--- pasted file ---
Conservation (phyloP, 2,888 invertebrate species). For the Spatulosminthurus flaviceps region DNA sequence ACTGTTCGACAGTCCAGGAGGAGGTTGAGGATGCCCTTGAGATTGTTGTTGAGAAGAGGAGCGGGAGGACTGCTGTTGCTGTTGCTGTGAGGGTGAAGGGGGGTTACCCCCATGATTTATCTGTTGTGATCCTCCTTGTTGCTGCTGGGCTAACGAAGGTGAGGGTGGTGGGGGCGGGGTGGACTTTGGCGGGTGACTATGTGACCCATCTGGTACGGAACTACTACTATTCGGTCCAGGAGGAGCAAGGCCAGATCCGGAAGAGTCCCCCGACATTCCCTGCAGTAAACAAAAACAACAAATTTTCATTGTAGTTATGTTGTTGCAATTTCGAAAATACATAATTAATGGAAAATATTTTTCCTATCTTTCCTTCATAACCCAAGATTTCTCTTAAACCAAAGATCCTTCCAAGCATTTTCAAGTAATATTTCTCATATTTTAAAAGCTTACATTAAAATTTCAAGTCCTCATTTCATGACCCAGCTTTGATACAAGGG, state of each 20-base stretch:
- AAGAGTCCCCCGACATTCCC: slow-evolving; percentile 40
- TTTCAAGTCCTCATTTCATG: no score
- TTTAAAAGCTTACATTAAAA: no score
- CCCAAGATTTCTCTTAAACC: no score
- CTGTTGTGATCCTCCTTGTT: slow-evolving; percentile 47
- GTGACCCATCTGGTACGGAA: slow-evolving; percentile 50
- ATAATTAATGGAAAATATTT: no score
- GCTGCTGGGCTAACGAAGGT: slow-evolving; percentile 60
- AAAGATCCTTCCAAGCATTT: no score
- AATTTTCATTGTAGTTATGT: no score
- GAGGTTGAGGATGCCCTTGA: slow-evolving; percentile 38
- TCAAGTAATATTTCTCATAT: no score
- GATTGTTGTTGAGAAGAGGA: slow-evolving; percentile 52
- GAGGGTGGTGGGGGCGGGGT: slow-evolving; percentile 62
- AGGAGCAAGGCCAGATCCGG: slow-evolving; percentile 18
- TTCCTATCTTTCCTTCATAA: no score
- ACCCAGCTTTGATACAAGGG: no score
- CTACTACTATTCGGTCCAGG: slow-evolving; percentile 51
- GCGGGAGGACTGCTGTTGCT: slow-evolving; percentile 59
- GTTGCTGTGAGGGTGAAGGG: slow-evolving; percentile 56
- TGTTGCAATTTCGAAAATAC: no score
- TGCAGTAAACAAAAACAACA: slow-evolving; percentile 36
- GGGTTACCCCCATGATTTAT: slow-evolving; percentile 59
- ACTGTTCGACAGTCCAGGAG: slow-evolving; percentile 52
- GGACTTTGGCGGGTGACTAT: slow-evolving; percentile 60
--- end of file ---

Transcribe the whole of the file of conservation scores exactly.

Conservation (phyloP, 2,888 invertebrate species). For the Spatulosminthurus flaviceps region DNA sequence ACTGTTCGACAGTCCAGGAGGAGGTTGAGGATGCCCTTGAGATTGTTGTTGAGAAGAGGAGCGGGAGGACTGCTGTTGCTGTTGCTGTGAGGGTGAAGGGGGGTTACCCCCATGATTTATCTGTTGTGATCCTCCTTGTTGCTGCTGGGCTAACGAAGGTGAGGGTGGTGGGGGCGGGGTGGACTTTGGCGGGTGACTATGTGACCCATCTGGTACGGAACTACTACTATTCGGTCCAGGAGGAGCAAGGCCAGATCCGGAAGAGTCCCCCGACATTCCCTGCAGTAAACAAAAACAACAAATTTTCATTGTAGTTATGTTGTTGCAATTTCGAAAATACATAATTAATGGAAAATATTTTTCCTATCTTTCCTTCATAACCCAAGATTTCTCTTAAACCAAAGATCCTTCCAAGCATTTTCAAGTAATATTTCTCATATTTTAAAAGCTTACATTAAAATTTCAAGTCCTCATTTCATGACCCAGCTTTGATACAAGGG, state of each 20-base stretch:
- AAGAGTCCCCCGACATTCCC: slow-evolving; percentile 40
- TTTCAAGTCCTCATTTCATG: no score
- TTTAAAAGCTTACATTAAAA: no score
- CCCAAGATTTCTCTTAAACC: no score
- CTGTTGTGATCCTCCTTGTT: slow-evolving; percentile 47
- GTGACCCATCTGGTACGGAA: slow-evolving; percentile 50
- ATAATTAATGGAAAATATTT: no score
- GCTGCTGGGCTAACGAAGGT: slow-evolving; percentile 60
- AAAGATCCTTCCAAGCATTT: no score
- AATTTTCATTGTAGTTATGT: no score
- GAGGTTGAGGATGCCCTTGA: slow-evolving; percentile 38
- TCAAGTAATATTTCTCATAT: no score
- GATTGTTGTTGAGAAGAGGA: slow-evolving; percentile 52
- GAGGGTGGTGGGGGCGGGGT: slow-evolving; percentile 62
- AGGAGCAAGGCCAGATCCGG: slow-evolving; percentile 18
- TTCCTATCTTTCCTTCATAA: no score
- ACCCAGCTTTGATACAAGGG: no score
- CTACTACTATTCGGTCCAGG: slow-evolving; percentile 51
- GCGGGAGGACTGCTGTTGCT: slow-evolving; percentile 59
- GTTGCTGTGAGGGTGAAGGG: slow-evolving; percentile 56
- TGTTGCAATTTCGAAAATAC: no score
- TGCAGTAAACAAAAACAACA: slow-evolving; percentile 36
- GGGTTACCCCCATGATTTAT: slow-evolving; percentile 59
- ACTGTTCGACAGTCCAGGAG: slow-evolving; percentile 52
- GGACTTTGGCGGGTGACTAT: slow-evolving; percentile 60